Income inequality is more pronounced in Israel than in the vast majority of the developed world, but still looks fairly reasonable compared to the United States, according to the Finance Ministry's state revenue division.
Israel's top percentile of income earners claimed a 12.7% share of total income in 2008 (standardized to 2011), among the top five of industrialized nations.
In the United States in 2011, the top percentile of income earners make 17.4% of all gross income, according to a paper published by Thomas Piketty and Emmanuel Saez. In terms of net income, the share of the upper percentile was even higher at 23%, a level last recorded in the 1920s, before U.S. President Franklin Delano Roosevelt and his successors implemented progressive policies that brought a sharp reduction in income inequality, ebbing in the '70s.
Income gaps were far less pronounced elsewhere. In Switzerland, one of the wealthiest countries in the world in terms of GDP per capita, the upper percentile took 10.5% of gross income in 2009. In Sweden, which like other Scandinavian countries has progressive taxation and social welfare policies, the share of income held by the top percentile was 7% as of 2011; in Finland it was 7.5%; and in Denmark it was an even lower 6.4%.
Even in southern European countries struck by the recession, the situation is better than in Israel: In Spain, the top 1% income earners receive 8.2% of total income in 2010; in Portugal it was 9.8% in 2010; in Italy it was 9.3% in 2009; in Ireland it was 10.5% in 2009, a figure that doesn't include the three years of severe economic depression. Similarly, the top 1%'s share of total income in 2010 in Australia was 9.2% and in Canada it was 12.2%, still less than in Israel.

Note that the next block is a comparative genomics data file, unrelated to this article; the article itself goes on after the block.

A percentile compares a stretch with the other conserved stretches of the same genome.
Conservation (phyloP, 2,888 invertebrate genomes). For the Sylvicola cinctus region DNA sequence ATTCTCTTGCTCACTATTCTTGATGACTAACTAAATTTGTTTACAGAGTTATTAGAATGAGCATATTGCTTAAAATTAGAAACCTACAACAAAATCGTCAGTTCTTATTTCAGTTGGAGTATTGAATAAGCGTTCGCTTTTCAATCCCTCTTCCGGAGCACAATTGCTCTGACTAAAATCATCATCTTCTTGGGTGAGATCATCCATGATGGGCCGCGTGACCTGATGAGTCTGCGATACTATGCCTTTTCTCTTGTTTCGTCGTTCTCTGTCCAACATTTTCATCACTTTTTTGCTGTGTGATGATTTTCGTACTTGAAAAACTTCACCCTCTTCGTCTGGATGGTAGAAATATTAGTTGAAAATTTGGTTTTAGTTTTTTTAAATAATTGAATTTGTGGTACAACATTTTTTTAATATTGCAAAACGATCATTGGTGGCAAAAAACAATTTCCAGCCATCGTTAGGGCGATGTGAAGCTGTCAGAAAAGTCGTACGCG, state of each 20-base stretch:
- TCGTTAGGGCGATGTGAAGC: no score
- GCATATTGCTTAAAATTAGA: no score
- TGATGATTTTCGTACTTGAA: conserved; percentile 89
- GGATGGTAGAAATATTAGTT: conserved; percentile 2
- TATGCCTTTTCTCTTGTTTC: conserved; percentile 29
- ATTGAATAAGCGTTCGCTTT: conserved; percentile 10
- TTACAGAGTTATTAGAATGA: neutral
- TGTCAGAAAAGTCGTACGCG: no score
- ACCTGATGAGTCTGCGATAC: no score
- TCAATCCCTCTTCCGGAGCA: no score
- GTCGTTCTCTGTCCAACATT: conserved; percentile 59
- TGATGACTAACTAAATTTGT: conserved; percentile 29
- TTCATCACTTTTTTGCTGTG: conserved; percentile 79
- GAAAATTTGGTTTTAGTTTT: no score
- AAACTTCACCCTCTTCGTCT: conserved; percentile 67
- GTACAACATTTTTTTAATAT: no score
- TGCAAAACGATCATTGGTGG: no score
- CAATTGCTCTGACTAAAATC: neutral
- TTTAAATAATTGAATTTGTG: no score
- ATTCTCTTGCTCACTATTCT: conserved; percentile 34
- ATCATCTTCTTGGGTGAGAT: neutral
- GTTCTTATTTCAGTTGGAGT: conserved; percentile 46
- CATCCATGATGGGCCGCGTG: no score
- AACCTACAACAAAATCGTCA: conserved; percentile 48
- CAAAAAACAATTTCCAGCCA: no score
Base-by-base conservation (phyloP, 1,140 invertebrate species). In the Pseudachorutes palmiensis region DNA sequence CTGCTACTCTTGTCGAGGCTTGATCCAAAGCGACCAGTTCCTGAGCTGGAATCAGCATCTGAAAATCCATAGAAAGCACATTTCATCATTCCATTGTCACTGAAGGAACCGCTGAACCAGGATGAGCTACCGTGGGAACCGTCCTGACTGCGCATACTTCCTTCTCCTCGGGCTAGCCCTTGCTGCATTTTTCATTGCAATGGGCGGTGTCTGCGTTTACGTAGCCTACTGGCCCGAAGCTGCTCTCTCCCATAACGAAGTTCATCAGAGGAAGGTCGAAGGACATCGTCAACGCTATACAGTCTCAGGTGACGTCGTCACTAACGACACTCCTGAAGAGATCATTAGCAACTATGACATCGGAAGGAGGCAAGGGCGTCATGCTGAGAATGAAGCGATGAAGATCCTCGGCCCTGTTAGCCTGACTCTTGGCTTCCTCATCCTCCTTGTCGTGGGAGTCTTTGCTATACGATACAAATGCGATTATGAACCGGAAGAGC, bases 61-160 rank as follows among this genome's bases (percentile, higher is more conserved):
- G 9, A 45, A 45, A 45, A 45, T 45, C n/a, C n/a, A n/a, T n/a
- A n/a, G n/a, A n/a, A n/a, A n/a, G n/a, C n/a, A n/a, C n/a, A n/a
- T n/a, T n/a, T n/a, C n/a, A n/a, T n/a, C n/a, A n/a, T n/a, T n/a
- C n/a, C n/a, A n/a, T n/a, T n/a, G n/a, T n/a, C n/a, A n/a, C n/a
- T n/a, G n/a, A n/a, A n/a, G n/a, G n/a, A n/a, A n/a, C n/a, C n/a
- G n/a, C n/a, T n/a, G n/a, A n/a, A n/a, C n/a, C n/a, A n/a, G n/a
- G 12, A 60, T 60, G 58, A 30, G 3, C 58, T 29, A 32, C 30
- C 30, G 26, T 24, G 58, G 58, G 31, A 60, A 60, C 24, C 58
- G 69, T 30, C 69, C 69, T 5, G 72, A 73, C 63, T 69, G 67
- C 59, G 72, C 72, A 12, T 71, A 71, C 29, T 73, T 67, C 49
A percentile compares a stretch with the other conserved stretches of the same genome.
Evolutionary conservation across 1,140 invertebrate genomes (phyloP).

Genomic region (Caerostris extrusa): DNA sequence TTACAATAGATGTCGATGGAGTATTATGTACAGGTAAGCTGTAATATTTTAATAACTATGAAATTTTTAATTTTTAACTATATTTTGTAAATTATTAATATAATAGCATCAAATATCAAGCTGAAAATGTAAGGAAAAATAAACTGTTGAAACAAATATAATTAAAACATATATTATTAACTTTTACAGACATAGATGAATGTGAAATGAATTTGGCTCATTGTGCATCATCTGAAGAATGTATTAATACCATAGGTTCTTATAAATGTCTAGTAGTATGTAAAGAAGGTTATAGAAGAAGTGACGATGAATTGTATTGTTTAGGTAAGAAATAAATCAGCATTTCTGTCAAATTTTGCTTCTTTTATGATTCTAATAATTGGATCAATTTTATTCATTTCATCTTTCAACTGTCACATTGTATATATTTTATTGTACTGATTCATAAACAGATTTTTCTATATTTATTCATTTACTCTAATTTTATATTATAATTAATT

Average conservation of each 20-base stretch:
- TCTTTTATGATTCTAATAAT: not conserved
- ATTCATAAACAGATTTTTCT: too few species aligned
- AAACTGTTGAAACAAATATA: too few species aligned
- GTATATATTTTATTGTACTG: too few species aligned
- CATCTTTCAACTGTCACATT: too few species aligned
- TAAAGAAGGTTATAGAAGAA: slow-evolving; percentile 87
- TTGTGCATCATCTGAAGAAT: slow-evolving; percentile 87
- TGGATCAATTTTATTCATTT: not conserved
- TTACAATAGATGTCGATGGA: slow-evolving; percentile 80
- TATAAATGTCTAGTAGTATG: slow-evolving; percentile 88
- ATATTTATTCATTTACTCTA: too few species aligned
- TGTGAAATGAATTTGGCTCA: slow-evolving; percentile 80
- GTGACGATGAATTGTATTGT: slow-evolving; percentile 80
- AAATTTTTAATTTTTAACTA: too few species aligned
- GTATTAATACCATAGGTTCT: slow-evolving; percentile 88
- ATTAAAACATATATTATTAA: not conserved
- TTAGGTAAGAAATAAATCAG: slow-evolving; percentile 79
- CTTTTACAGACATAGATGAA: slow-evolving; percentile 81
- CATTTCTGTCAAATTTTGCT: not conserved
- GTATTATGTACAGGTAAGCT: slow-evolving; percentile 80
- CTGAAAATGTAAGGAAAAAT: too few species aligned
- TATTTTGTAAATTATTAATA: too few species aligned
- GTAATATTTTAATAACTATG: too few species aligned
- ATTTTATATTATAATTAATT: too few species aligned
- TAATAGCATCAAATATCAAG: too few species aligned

The trend of income (including both work income, but also income from assets and investments) concentration among people at the top of the distribution pyramid has been on an upward trend globally in the past two to three decades. This trend has also been evident in countries that have very progressive policies, such as Sweden and Germany. At the same time, the state revenue division's report says that the economic downturn led to a slight drop in inequality in Israel, while new research shows that in the U.S. the trend of increasing wealth accruing to the top percentiles there has continued.
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